Many of us were shocked to read the headlines about Wayfair last month, accusing the furniture retailer of trafficking children within the industrial cabinets they were selling at extremely high price points. These claims spread like wildfire across social media, as influencers gained popularity and followers by speaking up on this accusation. The claims have been proven to be false, but the topic of human trafficking is fresh in all of our minds.
Outside of this one story, we do know that children and adults are being bought and sold globally, with human trafficking being a $150 billion dollar industry; with $99 billion dollars being earned on sexual exploitation each year.
As the world has slowed down under strict stay-at-home orders, it is important to think about how these orders will impact human trafficking victims.
Myth: Human trafficking is decreasing because we are at home on quarantine.
- Though agencies are finding it difficult to gather data at this time, it is clear that the virus is creating vulnerabilities. There is less access to resources, a decline in resources to help identify victims, such as educators and healthcare professionals, and an increase in vulnerabilities due to increased economic needs, increased substance abuse, and unstable living conditions.
- Thus, it is safe to assume that trafficking will actually increase at this time because more people are in a vulnerable place.
Fact: Vulnerable communities are more vulnerable than ever.
- According to U.N. News, 370 million kids are missing out on school meals, forcing them to the streets in search of food and money. This leads to increased risks of exploitation.
- “What is already clear is that we are going to see a surge in the number of individuals newly at-risk to exploitation and human trafficking; that those who were vulnerable before, will only be more so now; and that current survivors of human trafficking will be at higher risk of being re-trafficked due to a lack of potential employment options and a decrease in critical services.” (techagainsttrafficking.org)
Fact: Traffickers are finding new ways to exploit victims.
- Mama Fatima Singhateh, a U.N. Independent Human Rights Expert, says that traffickers are looking for new ways to exploit people, such as establishing delivery or “drive-thru” sexual services.
- U.N. News also reports a spike in users for websites featuring child pornography.
- The Polaris Project reports that some people who are economically vulnerable are being asked to exchange sex for rent payments.
Forbes.com reports that there is an “increase in demand for online sexual abuse material, with this comes an increase in the associated risks of online grooming.” Loss of face to face contact and loneliness amongst youth, may lead to increased risk-taking, such as sending nude photos online.
- There is a misconception that trafficking has decreased, but it has actually just gone more underground during COVID. Because many hotels are not open as usual, exploiters are finding ways to traffic people at their residence or other places not under surveillance.
Myth: There is nothing that I can do about it. The problem is too big.
Thinking about this issue can be overwhelming. It is estimated that 40.3 million victims trafficked globally. It has been found that 70-80% of trafficked females in the United States come from the foster system. This vulnerable population is preyed upon, as so much of their energies are focused on mere survival. As they age out of the foster care system they become targets for pimps who first trick the girls into believing that they are in a loving and protective relationship. Because of the vastness of this problem we can feel like there is nothing that can be done.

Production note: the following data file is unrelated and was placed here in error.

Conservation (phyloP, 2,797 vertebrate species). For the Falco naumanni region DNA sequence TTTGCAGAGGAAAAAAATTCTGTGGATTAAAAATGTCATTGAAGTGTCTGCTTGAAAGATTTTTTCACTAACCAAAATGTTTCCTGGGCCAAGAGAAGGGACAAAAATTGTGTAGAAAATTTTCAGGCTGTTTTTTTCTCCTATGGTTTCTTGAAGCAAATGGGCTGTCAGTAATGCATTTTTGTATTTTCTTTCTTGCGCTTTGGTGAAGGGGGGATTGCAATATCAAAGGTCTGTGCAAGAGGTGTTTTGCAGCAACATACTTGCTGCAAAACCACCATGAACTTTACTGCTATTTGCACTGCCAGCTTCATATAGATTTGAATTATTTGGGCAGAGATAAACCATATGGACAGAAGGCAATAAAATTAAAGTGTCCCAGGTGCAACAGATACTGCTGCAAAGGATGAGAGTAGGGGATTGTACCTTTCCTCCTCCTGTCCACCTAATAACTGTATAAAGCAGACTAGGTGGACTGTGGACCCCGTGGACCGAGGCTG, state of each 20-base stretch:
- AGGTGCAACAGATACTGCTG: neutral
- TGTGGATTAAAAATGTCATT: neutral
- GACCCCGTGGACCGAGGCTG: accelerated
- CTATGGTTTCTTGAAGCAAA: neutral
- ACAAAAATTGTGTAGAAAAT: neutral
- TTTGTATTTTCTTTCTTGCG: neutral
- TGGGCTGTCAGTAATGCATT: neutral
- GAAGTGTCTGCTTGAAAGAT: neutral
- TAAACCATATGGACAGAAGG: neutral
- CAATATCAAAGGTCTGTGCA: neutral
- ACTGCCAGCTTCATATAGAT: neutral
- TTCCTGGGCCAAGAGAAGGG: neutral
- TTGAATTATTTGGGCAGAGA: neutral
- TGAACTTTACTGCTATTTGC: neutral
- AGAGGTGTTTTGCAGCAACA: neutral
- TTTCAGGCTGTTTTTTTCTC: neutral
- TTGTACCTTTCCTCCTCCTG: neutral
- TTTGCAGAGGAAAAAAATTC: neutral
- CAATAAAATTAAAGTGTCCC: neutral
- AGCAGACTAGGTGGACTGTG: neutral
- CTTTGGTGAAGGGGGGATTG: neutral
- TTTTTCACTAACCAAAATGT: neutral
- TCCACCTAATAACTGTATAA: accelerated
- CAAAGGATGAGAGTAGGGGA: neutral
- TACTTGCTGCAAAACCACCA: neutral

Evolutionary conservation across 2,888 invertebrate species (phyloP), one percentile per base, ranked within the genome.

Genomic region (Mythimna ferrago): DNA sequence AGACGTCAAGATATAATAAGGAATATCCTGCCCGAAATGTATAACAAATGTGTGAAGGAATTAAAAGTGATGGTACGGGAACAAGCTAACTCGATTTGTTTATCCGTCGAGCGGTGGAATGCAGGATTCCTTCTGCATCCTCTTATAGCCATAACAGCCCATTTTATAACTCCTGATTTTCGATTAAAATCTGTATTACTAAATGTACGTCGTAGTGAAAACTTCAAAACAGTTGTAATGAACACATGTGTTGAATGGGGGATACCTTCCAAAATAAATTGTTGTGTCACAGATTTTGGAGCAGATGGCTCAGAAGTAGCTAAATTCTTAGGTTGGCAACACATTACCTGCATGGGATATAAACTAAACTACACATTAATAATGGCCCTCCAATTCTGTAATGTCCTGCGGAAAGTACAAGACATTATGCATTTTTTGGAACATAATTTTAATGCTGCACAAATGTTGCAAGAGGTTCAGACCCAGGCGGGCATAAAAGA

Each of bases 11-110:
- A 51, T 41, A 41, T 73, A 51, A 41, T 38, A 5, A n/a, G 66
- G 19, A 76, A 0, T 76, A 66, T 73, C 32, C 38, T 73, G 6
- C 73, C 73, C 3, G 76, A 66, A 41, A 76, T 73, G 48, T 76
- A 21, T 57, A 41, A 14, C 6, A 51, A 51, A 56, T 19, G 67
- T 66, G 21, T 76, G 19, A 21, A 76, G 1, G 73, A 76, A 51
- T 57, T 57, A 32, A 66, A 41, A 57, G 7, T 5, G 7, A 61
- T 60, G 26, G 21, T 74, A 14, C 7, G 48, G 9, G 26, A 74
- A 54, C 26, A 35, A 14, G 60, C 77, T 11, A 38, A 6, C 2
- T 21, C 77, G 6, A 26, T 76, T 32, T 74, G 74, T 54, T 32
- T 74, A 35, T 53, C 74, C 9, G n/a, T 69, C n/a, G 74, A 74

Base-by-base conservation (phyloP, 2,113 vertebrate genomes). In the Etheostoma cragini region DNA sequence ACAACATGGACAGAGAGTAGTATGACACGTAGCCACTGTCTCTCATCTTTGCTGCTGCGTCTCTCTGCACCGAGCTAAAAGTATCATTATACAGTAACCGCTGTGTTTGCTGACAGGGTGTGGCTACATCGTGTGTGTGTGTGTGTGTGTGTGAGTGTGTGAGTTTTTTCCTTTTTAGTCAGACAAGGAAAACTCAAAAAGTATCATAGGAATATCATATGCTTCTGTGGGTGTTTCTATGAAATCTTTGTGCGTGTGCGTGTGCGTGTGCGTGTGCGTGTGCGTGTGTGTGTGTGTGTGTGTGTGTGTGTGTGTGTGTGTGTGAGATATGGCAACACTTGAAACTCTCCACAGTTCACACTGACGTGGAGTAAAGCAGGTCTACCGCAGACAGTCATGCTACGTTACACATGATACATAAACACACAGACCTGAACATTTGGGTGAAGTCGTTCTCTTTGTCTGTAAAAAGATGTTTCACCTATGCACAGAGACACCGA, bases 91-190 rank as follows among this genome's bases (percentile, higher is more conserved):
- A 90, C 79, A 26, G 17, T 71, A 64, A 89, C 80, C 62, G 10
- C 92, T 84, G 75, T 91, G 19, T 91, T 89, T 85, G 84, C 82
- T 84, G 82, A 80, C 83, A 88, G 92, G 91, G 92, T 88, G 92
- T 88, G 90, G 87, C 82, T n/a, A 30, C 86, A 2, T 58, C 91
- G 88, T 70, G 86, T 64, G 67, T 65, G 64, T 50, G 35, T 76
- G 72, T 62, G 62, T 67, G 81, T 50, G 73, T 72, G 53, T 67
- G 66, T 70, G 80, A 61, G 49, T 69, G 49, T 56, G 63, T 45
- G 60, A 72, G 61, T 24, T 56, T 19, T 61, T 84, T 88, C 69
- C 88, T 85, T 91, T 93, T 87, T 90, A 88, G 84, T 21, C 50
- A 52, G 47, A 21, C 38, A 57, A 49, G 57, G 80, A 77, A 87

Miley Waterman, CEO of Brave Global, says, “One of us can’t do everything, but all of us can do something.” Consider how you might be able to take a step below.
- Know your community. What organizations exist to combat trafficking? Is there an anti-trafficking task force? How can you support local organizations?
- Consider becoming a foster home, or participate in the foster to adopt system.
- Speak out in your immediate circle of influence using local statistics in order to spread awareness.
- Donate to a non-profit such as Brave Global (preventative) or Gems Uncovered (survivor aid).
- Implement internet safety in your own home. There will be an increase in online grooming. Know what your children are viewing. Check their phone. Restrict usage. Monitor their messaging and app usage with technologies such as Bark.
- Advocate to stay evictions in your community. Advocate for people to keep their utilities on, and for schools to continue to provide meals.
- If you see something, say something. Look for the signs that a person is being trafficked, and contact the National Human Trafficking Hotline at 888-373-7888 or text 233733.
Amber Weston is a freelance author for Brave Global. To read more from her, visit thegiltedlife.com
Do you know the signs of human trafficking?
- A person avoids eye contact, is fearful, anxious, depressed, tense, nervous or paranoid.
- Poor physical health, appears malnourished, shows signs of physical and/or sexual abuse.
- Lack of control: has few or no personal possessions. Not in control of their own money or identification documents.
- Evidence of controlling relationships, not allowed or able to speak for themselves.
- A third party may insist on being in control of schedules or social interactions.
- Lack of knowledge of whereabouts. Loss of sense of time.
- Unexplained or conflicting stories.
- Not free to come and go as they wish. (humantraffickinghotline.org)
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